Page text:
Nomads’ big boost towards clubhouse
SOUTHERN Nomads made a big step towards ending its nomadic existence and finding a permanent home when the club took receipt of a very generous cheque for £25,000 from club member Michael Shimmin.
Michael pledged the cheque at the club’s 25th anniversary celebrations in 2005.
‘I did not make the offer blindly,’ he said. ‘I said if you guys want to make this club work, I will match whatever you raise, but I cannot leave it open, so I put a cap on it.’
The cap was a wise decision as the club’s fundraising body Sport Erin has raised an impressive £40,000 since being established in 2005.
This gives the club £65,000 in the kitty for a new clubhouse that it’s hoped will go on the recreational area of the land at Ballakilley, ear-marked for development as such in the Southern Area Plan.
The plan is also reaching its final stages, meaning the prospects of a site for the new home also draw nearer.
‘We have the money to be able to get things moving now,’ he said. ‘And there are grants from the RFU [Rugby Football Union], plus we can apply for local grants and maybe use the property as security for further borrowings. If all goes well, we will be in a position to move quickly.’
He explained why he was happy to make such a generous donation and said: ‘They participate in an enormous amount of activities. I am fortunate to be able to put back into society, which has been good to me.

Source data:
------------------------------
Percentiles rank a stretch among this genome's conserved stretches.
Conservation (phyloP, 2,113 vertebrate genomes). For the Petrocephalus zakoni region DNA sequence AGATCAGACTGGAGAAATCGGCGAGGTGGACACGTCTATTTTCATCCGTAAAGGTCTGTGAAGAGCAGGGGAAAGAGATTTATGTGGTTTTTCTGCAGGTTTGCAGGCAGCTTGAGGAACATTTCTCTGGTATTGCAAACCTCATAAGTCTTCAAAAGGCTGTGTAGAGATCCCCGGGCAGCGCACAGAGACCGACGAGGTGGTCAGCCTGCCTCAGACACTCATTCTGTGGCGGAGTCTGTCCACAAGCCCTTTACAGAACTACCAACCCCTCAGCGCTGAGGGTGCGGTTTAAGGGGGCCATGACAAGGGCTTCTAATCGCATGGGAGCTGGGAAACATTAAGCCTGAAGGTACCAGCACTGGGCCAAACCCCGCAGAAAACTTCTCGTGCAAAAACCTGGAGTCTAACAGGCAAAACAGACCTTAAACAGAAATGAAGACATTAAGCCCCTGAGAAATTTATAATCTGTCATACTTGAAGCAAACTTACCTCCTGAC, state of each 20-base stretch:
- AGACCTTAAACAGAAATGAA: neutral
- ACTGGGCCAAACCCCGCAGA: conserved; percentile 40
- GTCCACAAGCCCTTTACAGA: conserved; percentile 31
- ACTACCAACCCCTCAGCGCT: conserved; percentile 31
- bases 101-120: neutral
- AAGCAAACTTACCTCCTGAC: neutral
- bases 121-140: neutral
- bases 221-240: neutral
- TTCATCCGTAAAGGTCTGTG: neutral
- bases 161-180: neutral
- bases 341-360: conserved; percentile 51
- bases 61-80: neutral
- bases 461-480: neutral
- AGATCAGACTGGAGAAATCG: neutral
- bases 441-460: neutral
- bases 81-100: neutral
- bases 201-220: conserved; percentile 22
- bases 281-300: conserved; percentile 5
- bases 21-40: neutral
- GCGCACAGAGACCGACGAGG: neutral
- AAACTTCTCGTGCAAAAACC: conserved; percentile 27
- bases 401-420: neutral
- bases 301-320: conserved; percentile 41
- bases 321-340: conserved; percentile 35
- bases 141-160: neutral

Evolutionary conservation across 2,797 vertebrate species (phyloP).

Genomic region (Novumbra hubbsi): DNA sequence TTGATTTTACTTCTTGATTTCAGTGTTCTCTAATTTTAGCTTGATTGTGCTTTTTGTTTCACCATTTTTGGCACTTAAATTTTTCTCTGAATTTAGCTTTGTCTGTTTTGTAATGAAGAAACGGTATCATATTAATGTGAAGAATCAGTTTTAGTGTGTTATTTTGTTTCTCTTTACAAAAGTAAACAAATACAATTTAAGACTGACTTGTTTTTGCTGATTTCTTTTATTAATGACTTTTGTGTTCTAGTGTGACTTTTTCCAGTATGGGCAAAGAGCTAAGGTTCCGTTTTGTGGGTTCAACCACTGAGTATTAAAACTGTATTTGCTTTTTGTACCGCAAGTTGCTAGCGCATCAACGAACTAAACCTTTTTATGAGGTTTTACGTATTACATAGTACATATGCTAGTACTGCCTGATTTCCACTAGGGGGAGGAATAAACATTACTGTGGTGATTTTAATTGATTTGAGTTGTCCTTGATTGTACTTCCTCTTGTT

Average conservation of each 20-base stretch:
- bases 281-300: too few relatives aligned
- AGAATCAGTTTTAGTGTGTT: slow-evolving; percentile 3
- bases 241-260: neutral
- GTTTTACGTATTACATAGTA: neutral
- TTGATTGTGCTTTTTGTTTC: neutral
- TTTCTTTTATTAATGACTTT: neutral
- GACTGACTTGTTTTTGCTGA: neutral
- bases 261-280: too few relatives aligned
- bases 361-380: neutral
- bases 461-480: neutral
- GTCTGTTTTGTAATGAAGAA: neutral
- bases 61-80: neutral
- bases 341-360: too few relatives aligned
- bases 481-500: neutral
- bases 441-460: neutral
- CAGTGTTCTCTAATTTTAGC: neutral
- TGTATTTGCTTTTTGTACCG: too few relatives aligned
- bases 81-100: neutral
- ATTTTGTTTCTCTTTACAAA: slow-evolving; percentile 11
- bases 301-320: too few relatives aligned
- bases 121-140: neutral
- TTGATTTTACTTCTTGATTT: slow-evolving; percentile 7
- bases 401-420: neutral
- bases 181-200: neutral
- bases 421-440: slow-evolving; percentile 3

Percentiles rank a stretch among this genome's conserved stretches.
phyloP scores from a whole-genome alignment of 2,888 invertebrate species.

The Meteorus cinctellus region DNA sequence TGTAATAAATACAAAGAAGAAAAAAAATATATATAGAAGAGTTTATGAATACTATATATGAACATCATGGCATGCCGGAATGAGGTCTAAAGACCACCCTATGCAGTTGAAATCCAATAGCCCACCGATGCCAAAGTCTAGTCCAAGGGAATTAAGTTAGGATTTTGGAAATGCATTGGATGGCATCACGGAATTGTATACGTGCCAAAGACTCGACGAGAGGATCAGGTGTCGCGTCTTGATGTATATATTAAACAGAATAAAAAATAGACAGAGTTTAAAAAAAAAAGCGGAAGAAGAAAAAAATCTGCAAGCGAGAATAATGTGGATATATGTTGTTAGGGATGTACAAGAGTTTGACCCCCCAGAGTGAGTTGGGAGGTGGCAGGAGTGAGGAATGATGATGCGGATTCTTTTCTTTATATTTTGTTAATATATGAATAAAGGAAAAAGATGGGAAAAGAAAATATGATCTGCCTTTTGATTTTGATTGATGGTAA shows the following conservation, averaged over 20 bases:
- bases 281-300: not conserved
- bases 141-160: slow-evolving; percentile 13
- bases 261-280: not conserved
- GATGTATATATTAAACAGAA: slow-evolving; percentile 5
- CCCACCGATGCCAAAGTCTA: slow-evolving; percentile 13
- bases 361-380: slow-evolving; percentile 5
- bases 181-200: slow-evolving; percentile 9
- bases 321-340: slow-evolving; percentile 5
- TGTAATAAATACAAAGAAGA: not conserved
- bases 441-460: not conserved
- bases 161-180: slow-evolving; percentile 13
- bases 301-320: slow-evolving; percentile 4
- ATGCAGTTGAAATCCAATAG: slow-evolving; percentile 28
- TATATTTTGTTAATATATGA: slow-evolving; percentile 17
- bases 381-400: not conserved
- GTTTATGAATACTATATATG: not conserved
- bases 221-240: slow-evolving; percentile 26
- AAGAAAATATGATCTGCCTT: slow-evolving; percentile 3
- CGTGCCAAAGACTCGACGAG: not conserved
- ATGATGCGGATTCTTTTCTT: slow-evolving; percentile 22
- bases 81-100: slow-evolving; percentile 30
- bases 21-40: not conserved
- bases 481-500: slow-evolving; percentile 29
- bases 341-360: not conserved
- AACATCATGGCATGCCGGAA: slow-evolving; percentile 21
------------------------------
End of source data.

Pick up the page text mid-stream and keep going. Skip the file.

‘I have made the closest friends – they are a wonderful group of people working in the community to raise money and further themselves, and they need every support they can get. In terms of pleasure, it’s been a bargain!’
There are now hundreds of people involved in the club, and a thriving youth element.
Michael said: ‘It keeps people fit, brings them together, provides a useful social purpose and gets you out in the fresh air.
‘It means young people are not sat on the computer, they are learning interpersonal skills and rugby skills and serving in the community. Young people being out and serving in that way – that is an uplift for everybody in society.’
The club has come a long way from its humble beginnings. Founder Nick Watterson said: ‘The club was formed by me, Tim [Croft] and Rob Hirst in an attempt to get us out of the pub on a Saturday afternoon.
‘The first teams were made up of a mix of ex-players and novices and many a Saturday morning was spent phoning around to fill all positions.
‘The club was run on a tight budget and there was many a Monday when my mum’s washing line was filled with team shirts.’
The club was originally called The Station, in tribute to the Port Erin pub they would frequent and the only home it has ever known. The team, meanwhile, was comprised of ‘some unlikely candidates’ who happened to be in the pub, said Tim.
They challenged a team from the Union to play different sports. The focus settled on rugby and momentum gathered to the point where the club is the only one from the island to have won the Cheshire Plate, winning it last April.
Their achievements are made greater through never having had a permanent base. Nick said: ‘Ultimately, the lack of having our own facilities cost us inclusion in the leagues in the UK as this is part of their criteria.
‘Getting our own home pitch may not now automatically qualify us to join them, but it would help focus all the club’s efforts and resources, whether it’s for the successful junior teams we keep producing or the seniors.’
He added: ‘Whether it’s a confused full back running into the posts and knocking himself out or a scintillating try to win the Cheshire Plate, we’ve seen it all at Nomads.’
But the key question is: Will the permanent home force a change in name?
Not likely, it seems.
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Weather for Isle of Man
Tuesday 21 May 2013
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